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Children's centre use falls by 18% in most deprived areas

By Rachel Lawler
baby children's centres
The number of families using children's centres fell by 18% between 2014/15 and 2017/18, according to a new report from Action for Children.
In the most deprived areas, the decrease was more pronounced with 22% fewer children accessing the centres in these areas, compared to a 12% decrease in the least deprived areas between 2014/15 and 2017/18.
The average spend per child at children’s centres also dropped from £532 to £412 in the same period.
Closing the gap   
Despite these challenges, Action for Children says that children’s centres reach as many young children as the government’s funded childcare schemes.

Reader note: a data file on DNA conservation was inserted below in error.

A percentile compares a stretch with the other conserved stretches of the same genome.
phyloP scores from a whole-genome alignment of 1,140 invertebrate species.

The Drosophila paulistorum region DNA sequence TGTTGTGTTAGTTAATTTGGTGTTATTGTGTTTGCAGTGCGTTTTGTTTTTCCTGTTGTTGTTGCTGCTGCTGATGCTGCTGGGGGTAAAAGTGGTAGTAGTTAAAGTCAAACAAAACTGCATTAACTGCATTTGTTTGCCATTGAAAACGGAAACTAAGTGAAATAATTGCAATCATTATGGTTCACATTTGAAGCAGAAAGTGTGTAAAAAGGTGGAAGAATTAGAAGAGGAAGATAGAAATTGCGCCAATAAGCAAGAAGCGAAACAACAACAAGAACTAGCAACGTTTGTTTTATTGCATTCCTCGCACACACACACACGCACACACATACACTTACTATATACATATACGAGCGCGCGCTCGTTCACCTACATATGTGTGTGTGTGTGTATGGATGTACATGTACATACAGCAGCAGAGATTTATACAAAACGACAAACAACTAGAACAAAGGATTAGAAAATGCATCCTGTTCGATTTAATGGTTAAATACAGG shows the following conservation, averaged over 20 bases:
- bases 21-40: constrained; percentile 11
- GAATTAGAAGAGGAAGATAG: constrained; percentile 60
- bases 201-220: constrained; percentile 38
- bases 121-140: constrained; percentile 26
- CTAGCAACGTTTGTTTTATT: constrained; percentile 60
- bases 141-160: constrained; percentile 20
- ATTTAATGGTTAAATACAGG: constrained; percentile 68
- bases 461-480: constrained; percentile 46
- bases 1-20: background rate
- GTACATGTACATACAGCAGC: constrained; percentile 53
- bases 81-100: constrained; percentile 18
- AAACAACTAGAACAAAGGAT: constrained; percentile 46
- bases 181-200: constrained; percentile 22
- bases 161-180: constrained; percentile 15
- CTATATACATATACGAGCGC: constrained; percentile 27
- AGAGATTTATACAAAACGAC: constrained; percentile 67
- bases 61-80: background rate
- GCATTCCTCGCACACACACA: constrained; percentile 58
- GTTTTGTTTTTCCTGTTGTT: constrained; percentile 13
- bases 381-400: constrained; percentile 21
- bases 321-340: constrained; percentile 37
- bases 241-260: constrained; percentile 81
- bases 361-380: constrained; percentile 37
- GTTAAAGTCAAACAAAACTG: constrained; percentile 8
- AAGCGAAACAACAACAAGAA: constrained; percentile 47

The charity also says that the average developmental gap has decreased in areas where children’s centre use has increased.
In the last four years, the gap between low income children an their peers has closed by an average of 0.5pp in areas where the number of children using children’s centres has increase. Those that have seen a reduction in their use saw the gap increase by an average of 0.3pp. The charity has called for further research into this, due to limitations with its research here.
Action for Children has called on the government to use the upcoming Spending Review to allocate additional funding to local authorities to help support children’s centres.
Spending Review
Imran Hussain, director of policy and campaigns at Action for Children, commented: “The government must use the forthcoming Spending Review to allocate additional funding to local councils and ease the squeeze on children’s centre budgets.
“Giving children the best start in life is not only the right thing to do but it helps to reduce the need for costly children protection services when things go wrong.”
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